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I received the call this week, from Abbigail’s oncologist {whom we absolutely trust and value} and case manager, that she believes in her heart that we have hit a wall here. We have tried all of the treatment options offered in Canada and they have all failed our daughter. This journey will now take us all the way to Springfield, Illinois, USA to meet the infamous Dr. Pranzatelli, the founder of the National Pediatric Myoclonus Centre (NPMC). This is the only centre of its kind in the entire world and he is the only doctor who has treated and consulted on 120 patients worldwide in his carrier. An oncologist could only dream of ever hearing or even seeing an OMS patient, let alone treating one in their carrier and he has helped hundreds reach their baseline functions after all of the damage OMS caused their brains, bodies and lives. We are hopeful, excited and anxious…we are fearful, saddened and anxious. This life, this world we live in now is full of it’s ups and downs and we take them all with the knowledge now that each moment, regardless of their nature, are precious and a gift. After a rough morning, holding my daughter tightly so she doesn’t hurt herself, or cuddling for hours because she can’t muster the energy to simply play, I see tiny moments of joy and happiness in her eyes and I capture them in my mind {and camera lol} and focus on them when the next wave of symptoms comes roaring in our lives.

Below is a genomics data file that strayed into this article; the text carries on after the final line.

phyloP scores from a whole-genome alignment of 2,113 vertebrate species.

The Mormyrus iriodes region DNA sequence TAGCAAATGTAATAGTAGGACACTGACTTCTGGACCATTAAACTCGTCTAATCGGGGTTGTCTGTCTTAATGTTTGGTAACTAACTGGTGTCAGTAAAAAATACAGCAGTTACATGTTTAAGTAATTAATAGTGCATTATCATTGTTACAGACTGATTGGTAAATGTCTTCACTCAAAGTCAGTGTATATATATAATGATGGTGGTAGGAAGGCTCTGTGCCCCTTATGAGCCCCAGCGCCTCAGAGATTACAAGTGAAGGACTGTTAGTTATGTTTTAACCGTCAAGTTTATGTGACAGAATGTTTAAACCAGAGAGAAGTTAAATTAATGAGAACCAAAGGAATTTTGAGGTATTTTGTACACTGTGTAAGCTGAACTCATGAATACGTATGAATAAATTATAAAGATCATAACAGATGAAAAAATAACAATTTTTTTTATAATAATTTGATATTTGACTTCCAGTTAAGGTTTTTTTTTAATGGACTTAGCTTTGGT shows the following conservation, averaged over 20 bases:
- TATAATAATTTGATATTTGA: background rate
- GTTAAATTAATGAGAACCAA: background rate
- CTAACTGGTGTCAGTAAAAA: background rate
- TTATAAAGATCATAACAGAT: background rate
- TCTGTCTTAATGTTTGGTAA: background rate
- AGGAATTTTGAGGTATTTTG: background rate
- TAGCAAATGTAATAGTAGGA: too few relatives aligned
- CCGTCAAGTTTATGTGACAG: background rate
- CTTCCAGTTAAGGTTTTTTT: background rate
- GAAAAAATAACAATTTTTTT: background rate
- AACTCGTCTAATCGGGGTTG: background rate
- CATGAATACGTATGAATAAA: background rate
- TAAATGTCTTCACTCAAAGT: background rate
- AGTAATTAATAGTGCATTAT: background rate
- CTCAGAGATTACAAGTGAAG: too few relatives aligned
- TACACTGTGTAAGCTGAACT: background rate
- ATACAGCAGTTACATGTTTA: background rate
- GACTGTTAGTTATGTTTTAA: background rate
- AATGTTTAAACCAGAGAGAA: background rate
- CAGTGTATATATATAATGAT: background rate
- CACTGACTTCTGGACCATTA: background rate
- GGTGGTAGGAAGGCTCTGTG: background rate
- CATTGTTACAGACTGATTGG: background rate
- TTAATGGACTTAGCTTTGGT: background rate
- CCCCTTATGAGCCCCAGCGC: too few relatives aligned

With all this said, the next chapter in healing our daughter takes us to Illinois. We have no idea what is there, we have no clue what to expect and we have very little details as to what sort of procedures and treatments are in store for Abbigail, but we are going to take it one day at a time as our life now implies, we are going to fight together as a family, and we will continue to hope that there will be a day with no more tears, no more pain and no more fears.

July 23 2011 {always by each other's side}
July 23 2011
{always by each other’s side}

7 thoughts on ““There will be a day”

  1. Hi, Paula Ernst’s fb posts led me to you. I’m so sorry for this very hard journey you are on. I can only imagine how exhausting and frightening it is. I will pray for Abigail and all of you. And I’m asking the Lord to bring you to my mind often so that I will pray often throughout the days.

    Like